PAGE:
• Keeping in touch with off-site workers on their working arrangements including their welfare, mental and physical health and personal security.

  • Providing equipment for people to work at home safely and effectively, for example, remote access to work systems.

Two other key populations to consider are:

Vulnerable people: Objective: To protect clinically vulnerable and clinically extremely vulnerable individuals. Infected Self Isolate: Objective: To make sure individuals who are advised to stay at home under existing government guidance do not physically come to work. This includes individuals who have symptoms of COVID-19 as well as those who live in a household with someone who has symptoms.

3. Social distancing at work

To maintain 2m social distancing wherever possible, including while arriving at and departing from work, while in work and when travelling between sites.

  • Social distancing applies to all parts of a business, not just the place where people spend most of their time, but also entrances and exits, break rooms, canteens and similar settings. These are often the most challenging areas to maintain social distancing.

Consider these things:

  • Staggering arrival and departure times at work to reduce crowding into and out of the workplace, taking account of the impact on those with protected characteristics.

  • Providing additional parking or facilities such as bike- racks to help people walk, run, or cycle to work where possible.

  • Limiting passengers in corporate vehicles, for example, work minibuses. This could include leaving seats empty.

  • Reducing congestion, for example, by having more entry points to the workplace.

  • Providing more storage for workers for clothes and bags.

  • Using markings and introducing one-way flow at entry and exit points.

  • Providing handwashing facilities, or hand sanitiser where not possible, at entry/exit points and not using touch-based security devices such as keypads.

  • Defining process alternatives for entry/exit points where appropriate, for example, deactivating turnstiles requiring pass checks in favour of showing a pass to security personnel at a distance.






3.2 Moving around buildings and worksites Objective: To maintain social distancing wherever possible while people travel through the workplace.

  • Introducing more one-way flow through buildings.

  • Reducing maximum occupancy for lifts, providing hand sanitiser for the operation of lifts and encouraging use of stairs wherever possible.

3.3 Workplaces and workstations stations Objective: To maintain social distancing between individuals when they are at their workstations.

  • Review layouts and processes to allow people to work further apart from each other.

  • Using floor tape or paint to mark areas to help workers keep to a 2m distance.

  • Only where it is not possible to move workstations further apart, arranging people to work side by side or facing away from each other rather than face-to- face.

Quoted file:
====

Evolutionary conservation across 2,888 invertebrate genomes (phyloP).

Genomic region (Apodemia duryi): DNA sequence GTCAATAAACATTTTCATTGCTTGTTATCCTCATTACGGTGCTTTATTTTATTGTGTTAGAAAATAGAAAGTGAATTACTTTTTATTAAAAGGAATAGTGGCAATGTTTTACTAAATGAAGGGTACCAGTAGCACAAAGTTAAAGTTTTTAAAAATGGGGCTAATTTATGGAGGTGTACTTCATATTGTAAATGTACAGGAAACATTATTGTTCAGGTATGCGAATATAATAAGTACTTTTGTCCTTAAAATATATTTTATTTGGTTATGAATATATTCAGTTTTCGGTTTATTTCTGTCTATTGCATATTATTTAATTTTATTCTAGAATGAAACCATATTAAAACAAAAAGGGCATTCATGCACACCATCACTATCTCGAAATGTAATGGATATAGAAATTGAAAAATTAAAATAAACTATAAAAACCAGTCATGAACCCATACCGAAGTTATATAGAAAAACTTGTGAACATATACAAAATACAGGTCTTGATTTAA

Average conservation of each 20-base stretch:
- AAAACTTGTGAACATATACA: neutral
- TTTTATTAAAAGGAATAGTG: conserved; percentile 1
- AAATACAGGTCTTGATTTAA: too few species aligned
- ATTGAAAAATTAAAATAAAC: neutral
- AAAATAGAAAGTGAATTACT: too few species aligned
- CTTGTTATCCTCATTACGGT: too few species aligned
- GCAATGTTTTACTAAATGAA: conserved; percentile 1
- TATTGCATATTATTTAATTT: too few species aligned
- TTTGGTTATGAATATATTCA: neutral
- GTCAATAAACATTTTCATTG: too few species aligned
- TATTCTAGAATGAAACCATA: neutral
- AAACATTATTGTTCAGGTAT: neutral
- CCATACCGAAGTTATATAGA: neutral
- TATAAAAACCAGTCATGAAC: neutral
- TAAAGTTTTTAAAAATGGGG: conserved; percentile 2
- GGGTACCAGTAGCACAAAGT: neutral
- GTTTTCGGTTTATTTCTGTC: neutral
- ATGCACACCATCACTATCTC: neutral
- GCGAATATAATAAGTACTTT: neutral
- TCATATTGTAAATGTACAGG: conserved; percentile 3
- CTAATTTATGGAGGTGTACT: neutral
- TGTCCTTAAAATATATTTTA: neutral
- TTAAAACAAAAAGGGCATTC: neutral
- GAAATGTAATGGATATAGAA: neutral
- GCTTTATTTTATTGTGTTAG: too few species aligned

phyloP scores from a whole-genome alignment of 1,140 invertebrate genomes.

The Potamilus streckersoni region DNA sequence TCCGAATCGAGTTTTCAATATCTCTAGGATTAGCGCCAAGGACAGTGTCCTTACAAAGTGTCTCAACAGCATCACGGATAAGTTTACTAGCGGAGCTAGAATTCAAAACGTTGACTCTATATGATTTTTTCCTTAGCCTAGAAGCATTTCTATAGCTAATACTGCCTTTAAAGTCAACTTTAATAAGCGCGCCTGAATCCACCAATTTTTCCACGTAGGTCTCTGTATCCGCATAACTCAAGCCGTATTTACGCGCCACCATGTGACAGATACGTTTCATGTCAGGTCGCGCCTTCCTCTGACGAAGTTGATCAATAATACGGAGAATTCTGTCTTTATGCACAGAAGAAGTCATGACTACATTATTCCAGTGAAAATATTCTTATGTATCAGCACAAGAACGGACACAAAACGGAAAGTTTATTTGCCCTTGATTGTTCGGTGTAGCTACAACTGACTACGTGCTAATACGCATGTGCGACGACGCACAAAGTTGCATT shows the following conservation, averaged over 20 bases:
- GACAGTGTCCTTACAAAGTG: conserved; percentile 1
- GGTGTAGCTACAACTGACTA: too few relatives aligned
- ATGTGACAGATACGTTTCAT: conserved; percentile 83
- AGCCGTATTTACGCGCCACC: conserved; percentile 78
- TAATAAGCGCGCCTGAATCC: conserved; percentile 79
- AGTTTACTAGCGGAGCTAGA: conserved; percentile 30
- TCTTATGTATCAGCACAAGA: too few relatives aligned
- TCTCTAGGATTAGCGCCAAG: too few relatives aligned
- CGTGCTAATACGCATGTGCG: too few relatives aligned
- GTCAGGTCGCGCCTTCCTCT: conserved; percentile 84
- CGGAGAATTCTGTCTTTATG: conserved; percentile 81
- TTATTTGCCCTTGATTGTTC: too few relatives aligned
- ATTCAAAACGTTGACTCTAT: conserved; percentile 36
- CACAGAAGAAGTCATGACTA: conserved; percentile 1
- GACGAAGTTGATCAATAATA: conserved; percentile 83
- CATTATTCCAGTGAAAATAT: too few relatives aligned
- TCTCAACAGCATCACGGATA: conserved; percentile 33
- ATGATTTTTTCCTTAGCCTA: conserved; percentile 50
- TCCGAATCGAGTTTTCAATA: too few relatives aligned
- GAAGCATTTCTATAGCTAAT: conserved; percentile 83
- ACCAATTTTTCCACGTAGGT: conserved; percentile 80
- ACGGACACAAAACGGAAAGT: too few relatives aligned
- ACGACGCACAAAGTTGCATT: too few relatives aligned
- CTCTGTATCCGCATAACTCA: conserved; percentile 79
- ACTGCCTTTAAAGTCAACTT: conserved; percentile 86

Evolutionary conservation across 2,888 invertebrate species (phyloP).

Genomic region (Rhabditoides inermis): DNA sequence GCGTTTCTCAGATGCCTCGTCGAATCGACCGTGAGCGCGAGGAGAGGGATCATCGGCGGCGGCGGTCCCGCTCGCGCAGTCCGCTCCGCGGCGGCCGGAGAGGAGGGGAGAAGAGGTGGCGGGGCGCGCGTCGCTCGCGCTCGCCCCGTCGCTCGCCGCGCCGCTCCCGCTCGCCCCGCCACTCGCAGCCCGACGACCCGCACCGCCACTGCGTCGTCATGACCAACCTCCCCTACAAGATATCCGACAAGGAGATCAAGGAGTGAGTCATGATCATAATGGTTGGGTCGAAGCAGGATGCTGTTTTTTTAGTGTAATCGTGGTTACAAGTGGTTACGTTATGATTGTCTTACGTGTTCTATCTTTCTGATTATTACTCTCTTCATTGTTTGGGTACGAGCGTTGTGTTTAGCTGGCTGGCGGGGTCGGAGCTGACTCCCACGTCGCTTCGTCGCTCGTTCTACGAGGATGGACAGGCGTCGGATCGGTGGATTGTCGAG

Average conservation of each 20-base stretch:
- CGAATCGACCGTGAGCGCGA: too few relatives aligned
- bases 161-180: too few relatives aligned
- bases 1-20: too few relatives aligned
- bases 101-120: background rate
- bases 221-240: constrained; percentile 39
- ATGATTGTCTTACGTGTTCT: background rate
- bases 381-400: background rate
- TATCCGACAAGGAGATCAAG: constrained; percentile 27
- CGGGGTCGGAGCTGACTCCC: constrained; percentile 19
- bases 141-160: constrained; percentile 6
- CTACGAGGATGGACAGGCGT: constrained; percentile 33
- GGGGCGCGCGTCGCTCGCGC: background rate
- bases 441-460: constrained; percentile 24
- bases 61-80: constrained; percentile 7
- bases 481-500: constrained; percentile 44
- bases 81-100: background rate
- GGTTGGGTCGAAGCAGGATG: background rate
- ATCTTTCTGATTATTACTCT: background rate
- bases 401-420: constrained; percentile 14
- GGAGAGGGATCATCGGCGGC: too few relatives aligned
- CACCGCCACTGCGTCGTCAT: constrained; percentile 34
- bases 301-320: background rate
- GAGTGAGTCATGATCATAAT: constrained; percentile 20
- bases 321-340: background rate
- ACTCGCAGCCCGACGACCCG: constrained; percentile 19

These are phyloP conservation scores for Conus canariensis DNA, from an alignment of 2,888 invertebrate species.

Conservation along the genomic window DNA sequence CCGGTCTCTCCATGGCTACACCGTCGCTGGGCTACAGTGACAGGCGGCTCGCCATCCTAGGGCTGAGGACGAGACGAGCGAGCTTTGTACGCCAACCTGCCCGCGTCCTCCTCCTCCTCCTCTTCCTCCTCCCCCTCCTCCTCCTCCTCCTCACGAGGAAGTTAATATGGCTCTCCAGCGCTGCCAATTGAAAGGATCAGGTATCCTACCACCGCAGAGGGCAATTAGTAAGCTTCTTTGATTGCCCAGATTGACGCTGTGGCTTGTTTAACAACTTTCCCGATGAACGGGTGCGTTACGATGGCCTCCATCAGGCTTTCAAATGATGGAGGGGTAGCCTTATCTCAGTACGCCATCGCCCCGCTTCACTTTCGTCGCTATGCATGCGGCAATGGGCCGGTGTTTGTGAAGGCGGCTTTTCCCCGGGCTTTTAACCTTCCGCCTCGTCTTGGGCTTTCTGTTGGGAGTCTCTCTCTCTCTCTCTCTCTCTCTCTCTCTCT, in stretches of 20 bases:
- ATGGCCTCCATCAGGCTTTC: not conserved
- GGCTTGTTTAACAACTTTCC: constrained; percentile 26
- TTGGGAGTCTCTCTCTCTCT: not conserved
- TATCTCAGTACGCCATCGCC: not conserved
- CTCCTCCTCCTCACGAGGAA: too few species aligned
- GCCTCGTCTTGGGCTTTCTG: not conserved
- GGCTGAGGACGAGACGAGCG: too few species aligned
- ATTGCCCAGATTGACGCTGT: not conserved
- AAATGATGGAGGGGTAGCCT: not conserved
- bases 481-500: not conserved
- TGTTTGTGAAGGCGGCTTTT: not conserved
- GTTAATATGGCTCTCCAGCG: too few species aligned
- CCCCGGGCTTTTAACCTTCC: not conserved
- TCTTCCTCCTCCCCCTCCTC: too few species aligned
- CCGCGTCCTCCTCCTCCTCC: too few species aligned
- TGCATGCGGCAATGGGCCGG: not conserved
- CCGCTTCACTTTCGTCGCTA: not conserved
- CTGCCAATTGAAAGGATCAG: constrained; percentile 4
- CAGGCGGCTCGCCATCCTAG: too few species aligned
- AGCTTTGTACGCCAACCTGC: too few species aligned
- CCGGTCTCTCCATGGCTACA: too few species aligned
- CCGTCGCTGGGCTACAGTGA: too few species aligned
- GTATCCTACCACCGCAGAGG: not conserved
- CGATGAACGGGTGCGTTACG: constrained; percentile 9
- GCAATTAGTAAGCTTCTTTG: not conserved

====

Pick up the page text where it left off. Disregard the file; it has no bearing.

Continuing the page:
• Only where it is not possible to move workstations further apart, using screens to separate people from each other.

  • Managing occupancy levels to enable social distancing.

  • Avoiding use of hot desks and spaces and, where not possible, for example, call centres or training facilities, cleaning workstations between different occupants including shared equipment.

3.4 Meetings Objective: To reduce transmission due to face-to-face meetings and maintain social distancing in meetings.

  • Using remote working tools to avoid in-person meetings.

  • Only absolutely necessary participants should attend meetings and should maintain 2m separation throughout.

  • Avoiding transmission during meetings, for example, avoiding sharing pens and other objects.

  • Providing hand sanitiser in meeting rooms.

  • Holding meetings outdoors or in well-ventilated rooms whenever possible.

  • For areas where regular meetings take place, using floor signage to help people maintain social distancing.

4. Managing your customers, visitors and contractors

  • Encouraging visits via remote connection/working where this is an option.

  • Where site visits are required, site guidance on social distancing and hygiene should be explained to visitors on or before arrival.

  • Limiting the number of visitors at any one time.

  • Limiting visitor times to a specific time window and restricting access to required visitors only.

  • Determining if schedules for essential services and contractor visits can be revised to reduce interaction and overlap between people, for example, carrying out services at night.

  • Maintaining a record of all visitors, if this is practical.

  • Revising visitor arrangements to ensure social distancing and hygiene, for example, where someone physically signs in with the same pen in receptions.

  • Providing clear guidance on social distancing and hygiene to people on arrival, for example, signage or visual aids and before arrival, for example, by phone, on the website or by email.

  • Establishing host responsibilities relating to COVID-19 and providing any necessary training for people who act as hosts for visitors.